The Rushmore Report – Trump Profanity, Other Presidents’ Profanity, and a President’s Cussing Bird


The top news about President Trump in the media this week was not his meeting with Congressional leaders or foreign dignitaries, but his alleged potty mouth. Let’s assume he spoke the curse words only one man in the room heard him say. Does that separate him from other presidents? Surprisingly, no. Here’s a list of cussing presidents, and one president’s cussing bird.

I will not use the words the presidents said here. But among the last two generations, there were fewer presidents who did not cuss than those who did. The list includes Truman, Kennedy, Johnson, Nixon, Ford, Carter (yes, Carter), Reagan, Clinton, Bush (George W.), and Obama. Within that era, only Eisenhower and Bush, Sr. are not on the list.

Obama described Romney with a form of the same word Trump allegedly said last week. Clinton used the same word in an interview with a Philadelphia radio station, leading up to the last presidential election. George W. Bush used a lesser word – but still profanity, to be sure – to describe New York Times reporter Adam Clymer. In 1983, Reagan used profanity while engaging in a shouting match with Canadian Prime Minister Pierre-Elliott Trudeau. Carter said he would kick Ted Kennedy’s back side in their primary election. Truman and John Kennedy used similar language in describing their opponent’s weaknesses. We don’t have enough space to list the profanities spewed by Johnson and Nixon.

Perhaps the oddest example of presidential profanity is that of Andrew Jackson. He once bought an African gray parrot named Poll for his wife. But when the first lady died, the parrot spent a lot of time with Old Hickory, and apparently soaked up some of the President’s language.

When Jackson died in 1845, thousands of people gathered to pay a final tribute – along with one talking parrot that seemed to be riled up by the crowds.

The Rev. William Menefee Norment, who presided over the funeral, described the scene.

“Before the sermon and while the crowd was gathering, a wicked parrot that was a household pet got excited and commenced to swearing so loud and long as to disturb the people. The bird let loose perfect gusts of cuss words, and many were horrified and awed at the bird’s lack of reverence.”

In the end, the bird refused to shut up, and had to be carried from the house.

Did President Trump say what one Democratic Senator said he said last week? We don’t know. We do know that the others in the room all say they didn’t hear it. But either way, we know Mr. Trump to be a man of inappropriate language, often given to offensive and vulgar speech.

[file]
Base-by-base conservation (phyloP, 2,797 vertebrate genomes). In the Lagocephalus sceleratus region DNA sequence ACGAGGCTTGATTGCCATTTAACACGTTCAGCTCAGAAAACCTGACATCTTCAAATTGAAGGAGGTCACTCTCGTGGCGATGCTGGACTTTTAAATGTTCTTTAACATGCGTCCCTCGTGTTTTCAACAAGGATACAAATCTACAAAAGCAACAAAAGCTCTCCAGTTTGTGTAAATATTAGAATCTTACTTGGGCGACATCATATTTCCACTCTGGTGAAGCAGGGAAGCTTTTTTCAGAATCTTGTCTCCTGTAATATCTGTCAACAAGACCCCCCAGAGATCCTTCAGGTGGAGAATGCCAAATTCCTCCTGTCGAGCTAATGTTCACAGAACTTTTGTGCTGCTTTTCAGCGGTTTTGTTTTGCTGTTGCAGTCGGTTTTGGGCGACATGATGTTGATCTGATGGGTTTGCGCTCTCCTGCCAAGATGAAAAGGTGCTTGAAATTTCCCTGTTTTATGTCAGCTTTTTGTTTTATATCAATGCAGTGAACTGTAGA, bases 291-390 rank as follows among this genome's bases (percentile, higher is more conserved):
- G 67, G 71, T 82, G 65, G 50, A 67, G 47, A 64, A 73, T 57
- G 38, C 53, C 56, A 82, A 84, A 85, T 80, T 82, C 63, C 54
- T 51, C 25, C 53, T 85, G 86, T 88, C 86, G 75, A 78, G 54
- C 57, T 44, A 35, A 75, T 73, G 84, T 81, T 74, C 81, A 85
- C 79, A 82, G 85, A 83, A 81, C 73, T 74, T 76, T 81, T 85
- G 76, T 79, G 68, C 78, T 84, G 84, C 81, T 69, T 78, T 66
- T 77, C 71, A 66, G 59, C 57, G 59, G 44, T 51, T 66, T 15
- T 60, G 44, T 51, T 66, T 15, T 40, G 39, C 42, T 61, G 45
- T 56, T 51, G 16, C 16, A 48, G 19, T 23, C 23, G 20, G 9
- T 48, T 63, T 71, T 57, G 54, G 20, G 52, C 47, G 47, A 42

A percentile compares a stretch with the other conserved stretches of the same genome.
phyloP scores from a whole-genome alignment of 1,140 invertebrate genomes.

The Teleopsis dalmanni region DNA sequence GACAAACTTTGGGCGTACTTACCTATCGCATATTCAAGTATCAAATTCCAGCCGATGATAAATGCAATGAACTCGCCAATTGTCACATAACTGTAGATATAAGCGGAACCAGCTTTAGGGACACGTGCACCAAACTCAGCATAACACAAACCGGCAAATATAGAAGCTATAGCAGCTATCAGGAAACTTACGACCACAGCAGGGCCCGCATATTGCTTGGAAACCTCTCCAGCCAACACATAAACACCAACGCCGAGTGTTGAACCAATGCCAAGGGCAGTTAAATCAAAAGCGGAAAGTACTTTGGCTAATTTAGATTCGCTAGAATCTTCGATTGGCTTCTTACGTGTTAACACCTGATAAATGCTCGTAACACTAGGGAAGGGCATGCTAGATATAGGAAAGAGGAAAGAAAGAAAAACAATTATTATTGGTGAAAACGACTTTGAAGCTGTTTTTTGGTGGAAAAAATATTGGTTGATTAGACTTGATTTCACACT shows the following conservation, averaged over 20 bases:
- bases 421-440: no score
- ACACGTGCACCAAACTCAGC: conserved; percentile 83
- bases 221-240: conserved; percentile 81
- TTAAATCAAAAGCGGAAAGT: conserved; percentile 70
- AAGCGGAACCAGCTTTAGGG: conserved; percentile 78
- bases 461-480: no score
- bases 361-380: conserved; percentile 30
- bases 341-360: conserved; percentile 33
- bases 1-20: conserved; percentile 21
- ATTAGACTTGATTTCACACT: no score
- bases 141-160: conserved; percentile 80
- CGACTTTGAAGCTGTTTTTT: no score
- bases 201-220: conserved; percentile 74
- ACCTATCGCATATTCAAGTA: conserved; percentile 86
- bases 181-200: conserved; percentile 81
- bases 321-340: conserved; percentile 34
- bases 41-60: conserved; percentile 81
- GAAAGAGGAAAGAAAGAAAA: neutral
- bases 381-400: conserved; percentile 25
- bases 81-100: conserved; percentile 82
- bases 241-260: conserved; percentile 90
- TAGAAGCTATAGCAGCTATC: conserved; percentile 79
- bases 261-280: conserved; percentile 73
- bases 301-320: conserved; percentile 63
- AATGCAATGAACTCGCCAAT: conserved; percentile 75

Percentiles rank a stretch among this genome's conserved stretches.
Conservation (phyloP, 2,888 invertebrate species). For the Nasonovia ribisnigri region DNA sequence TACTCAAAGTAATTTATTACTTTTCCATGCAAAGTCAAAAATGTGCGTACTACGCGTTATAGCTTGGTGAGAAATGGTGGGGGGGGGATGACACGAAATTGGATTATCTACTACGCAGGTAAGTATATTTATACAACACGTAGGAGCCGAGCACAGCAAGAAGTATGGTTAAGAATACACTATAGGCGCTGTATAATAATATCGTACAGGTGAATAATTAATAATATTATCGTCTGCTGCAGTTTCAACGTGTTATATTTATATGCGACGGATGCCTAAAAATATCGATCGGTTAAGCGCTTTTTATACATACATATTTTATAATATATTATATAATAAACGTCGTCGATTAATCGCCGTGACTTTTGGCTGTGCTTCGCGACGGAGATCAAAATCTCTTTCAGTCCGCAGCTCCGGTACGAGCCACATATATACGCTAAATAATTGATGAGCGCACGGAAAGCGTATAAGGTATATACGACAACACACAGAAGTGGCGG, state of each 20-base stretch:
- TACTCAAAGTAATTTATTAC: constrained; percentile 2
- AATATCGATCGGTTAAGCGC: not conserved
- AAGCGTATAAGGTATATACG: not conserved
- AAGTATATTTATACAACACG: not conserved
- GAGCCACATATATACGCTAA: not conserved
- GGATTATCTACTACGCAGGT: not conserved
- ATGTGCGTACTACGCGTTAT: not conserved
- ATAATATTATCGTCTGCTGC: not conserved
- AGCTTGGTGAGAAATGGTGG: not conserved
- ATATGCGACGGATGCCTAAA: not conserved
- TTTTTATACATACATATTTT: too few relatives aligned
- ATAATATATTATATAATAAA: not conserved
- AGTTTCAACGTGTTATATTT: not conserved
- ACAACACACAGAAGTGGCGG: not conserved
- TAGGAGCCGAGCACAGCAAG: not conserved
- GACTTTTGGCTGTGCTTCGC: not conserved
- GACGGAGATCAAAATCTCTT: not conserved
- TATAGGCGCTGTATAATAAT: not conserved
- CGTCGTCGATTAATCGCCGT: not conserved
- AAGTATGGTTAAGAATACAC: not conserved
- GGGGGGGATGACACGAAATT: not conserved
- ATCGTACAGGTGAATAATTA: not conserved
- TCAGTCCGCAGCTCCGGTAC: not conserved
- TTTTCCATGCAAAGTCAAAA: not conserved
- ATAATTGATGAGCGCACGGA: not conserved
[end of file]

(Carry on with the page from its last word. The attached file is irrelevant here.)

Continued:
This leads to two question. First, is he alone? No. Most presidents have used inappropriate, vulgar language, though few as often as Trump.

The more important question is this: What lessons do we learn from this? I see four.

Lesson #1 – We all fall short.

It is easy to point out Trump’s personal shortcomings, because he is followed by a camera 24 hours a day. Plus, he tweets too much. We never have to wonder. Yes, the man is human. He has flaws. But guess what? We all do. I wouldn’t want everything I’ve ever said or done to be paraded before the national media every day. President Trump is a sinner. But so was Mother Teresa. So is Billy Graham. So is the Pope. So are you. And so am I. The Bible says we all fall short (Romans 3:23).

Lesson #2 – We expect more from our leaders.

This is fair. Our president represents our nation on the world stage. It would be nice if our president would avoid offensive speech and vulgarity on all levels, in public, but also in private, because here’s the deal: Who we are in private always comes out in public. I’d prefer that none of our presidents use locker room talk. It’s a bad example for our kids and it reduces them from the stature of their office.

Lesson #3 – We should pray more than criticize.

It’s easy to criticize our leaders. Some make it really easy. But never criticize a man for whom you have not prayed. It is beneath the office of president for Mr. Trump to engage in vulgar speech. But it is also beneath the office of Christian for us to criticize him more than we pray for him.

Lesson #4 – Actions matter, too.

There’s an old joke about the man who had to pick between a cussing dentist who did really good work and a praying dentist who didn’t know how to fill a cavity. Guess who the patient picked! We want our leaders to reflect the best of character and integrity in all they do. That’s fair. But it is also fair to judge a president by the things that he actually does, not just according to his words or tweets. How many presidents have promised great things (words), then failed to deliver (actions)? Criticize this president for his profanity if that makes you feel better about yourself. But remember that while you are doing so, your retirement funds have probably grown by 25 percent since he took office, your wages are probably up, our world is actually safer, illegal immigration crossings are down, and the economy has seldom been so good. Yes, Trump’s words matter. But so do his actions.


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